Thursday, November 26, 2009

Doubt, forgiveness, and the hidden-ness of God...

When it comes to forgiveness, perhaps the greatest challenge for some of us is not learning how to forgive others, or even ourselves, but learning how to "forgive" God. I'll explain what I mean by this in a minute.

For as long as I can remember, I have been taught, reminded, and challenged to trust in God's goodness and love. I have been told to rely upon God’s promises, and take comfort in God's unchanging character. Trusting in God, it is said, is the one thing that matters in life, because not only does it help us make a difference in this world, but it prepares us for the world beyond. The supreme example of God's love is Jesus Christ, and so our trust is finally to be placed in him.

But here we run into (or at least I do) a major obstacle, a problem that theists and atheists alike refer to as the "hidden-ness" of God. Put simply, it is not easy at all to determine the conditions that make possible genuine knowledge of - or trust in - God, since there is so much about God that remains hidden from us. Of course, most believers will say that they can, and have, "seen" God. But what does that mean? I could write a year's worth of blog posts on all the different understandings and theories of what seeing/hearing/experiencing God means. But the point I'll make for now is this:

Everyone has a slightly different understanding of what God's "presence" means, how God "acts" in our lives, and how we can "know" that God is real. This should not be a surprise, given the infinitely surpassing greatness of the one we call "God." But, it does create a significant quandary for anyone who wants to step beyond merely believing for its own sake and find out whether the object of their belief is trustworthy (something that God, by the way, asks us to do in Scripture). Referring to Jesus Christ does not solve this problem, given that the man Jesus is not anywhere to be found today, and we must rely on the Spirit of the risen Christ, which is just as hidden, and just as open to interpretation.

Now, let me be clear: Child-like faith is rightly seen as a valuable trait under certain conditions. But the dilemma is that we all must, at the same time, actually determine whether our faith is placed in a trustworthy source. Even a child does not "blindly" believe –- a child who throws himself or herself into the arms of their parent (jumping from the stairs, or into a swimming pool), or in a moment of fear or pain reaches out for help, does so because they somehow understand that the parent cares for them.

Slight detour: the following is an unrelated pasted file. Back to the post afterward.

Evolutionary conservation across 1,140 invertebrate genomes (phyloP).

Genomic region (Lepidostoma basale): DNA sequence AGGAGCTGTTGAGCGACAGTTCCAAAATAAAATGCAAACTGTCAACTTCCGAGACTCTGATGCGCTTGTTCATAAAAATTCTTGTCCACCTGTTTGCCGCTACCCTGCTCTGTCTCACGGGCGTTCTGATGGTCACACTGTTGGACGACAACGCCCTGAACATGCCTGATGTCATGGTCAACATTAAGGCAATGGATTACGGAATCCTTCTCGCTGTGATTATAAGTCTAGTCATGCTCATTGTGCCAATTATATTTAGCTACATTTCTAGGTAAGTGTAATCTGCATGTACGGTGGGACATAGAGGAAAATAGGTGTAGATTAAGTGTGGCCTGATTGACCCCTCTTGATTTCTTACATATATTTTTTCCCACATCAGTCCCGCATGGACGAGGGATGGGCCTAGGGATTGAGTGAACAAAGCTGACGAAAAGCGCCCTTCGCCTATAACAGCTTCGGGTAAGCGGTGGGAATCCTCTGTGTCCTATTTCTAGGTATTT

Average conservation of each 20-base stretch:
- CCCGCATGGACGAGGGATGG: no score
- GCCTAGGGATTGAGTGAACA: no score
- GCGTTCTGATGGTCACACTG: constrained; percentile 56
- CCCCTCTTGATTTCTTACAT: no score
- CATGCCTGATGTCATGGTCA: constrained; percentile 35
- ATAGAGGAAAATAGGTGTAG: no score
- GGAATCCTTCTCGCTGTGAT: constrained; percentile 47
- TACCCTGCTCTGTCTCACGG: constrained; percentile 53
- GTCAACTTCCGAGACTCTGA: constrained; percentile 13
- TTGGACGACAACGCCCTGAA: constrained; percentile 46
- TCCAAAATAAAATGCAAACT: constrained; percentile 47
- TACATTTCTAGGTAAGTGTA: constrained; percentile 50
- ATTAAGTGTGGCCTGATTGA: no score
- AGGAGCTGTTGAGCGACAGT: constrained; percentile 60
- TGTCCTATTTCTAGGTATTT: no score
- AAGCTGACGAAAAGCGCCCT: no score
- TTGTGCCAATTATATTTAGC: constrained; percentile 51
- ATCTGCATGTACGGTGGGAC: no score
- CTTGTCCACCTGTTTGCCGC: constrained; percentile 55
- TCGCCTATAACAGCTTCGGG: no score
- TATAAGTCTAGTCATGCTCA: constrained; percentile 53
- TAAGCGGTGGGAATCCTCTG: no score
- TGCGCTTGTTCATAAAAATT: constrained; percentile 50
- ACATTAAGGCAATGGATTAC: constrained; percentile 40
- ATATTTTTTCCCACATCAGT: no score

But given enough failed catches, or – even worse – ignorance/abuse, the child will slowly begin to realize that the one in whom they have placed their trust is not living up to their promises, and they will wonder why. Is it really any surprise, then, that many (if not all) people struggle with questions about God's trustworthiness? In fact, I would say that if we are honest, all believers are, to some degree, also doubters. It certainly isn't easy to figure out why God has apparently "dropped" us so many times.

There are many answers given to the questioner - most of which fall into the "just keep trusting anyway" category - but I personally feel more compelled by those believers who struggle honestly with their questions and aren't afraid to challenge God and ask why. Now, granted, we are not in a position to make God do what we want, or determine how God should behave. And, we cannot say that God will not bring good out of our suffering. God's ways are beyond our understanding; fair enough.

But the typical Christian answer -- "Well, God is good. We should simply trust in Him regardless of our circumstances. That's faith." -- merely begs the questions: What do "good" and "bad" mean if we can't successfully apply those terms to God? What does it mean to trust in a God who doesn't always operate according to the basic ideas we have of good and bad? Is there any reason to assume that such a God is worth trusting? There may very well be, but it seems that in order to find a reason we will first have to struggle with the very meaning of our faith in God. And that is extremely difficult for most of us, because it is disorienting and frightening.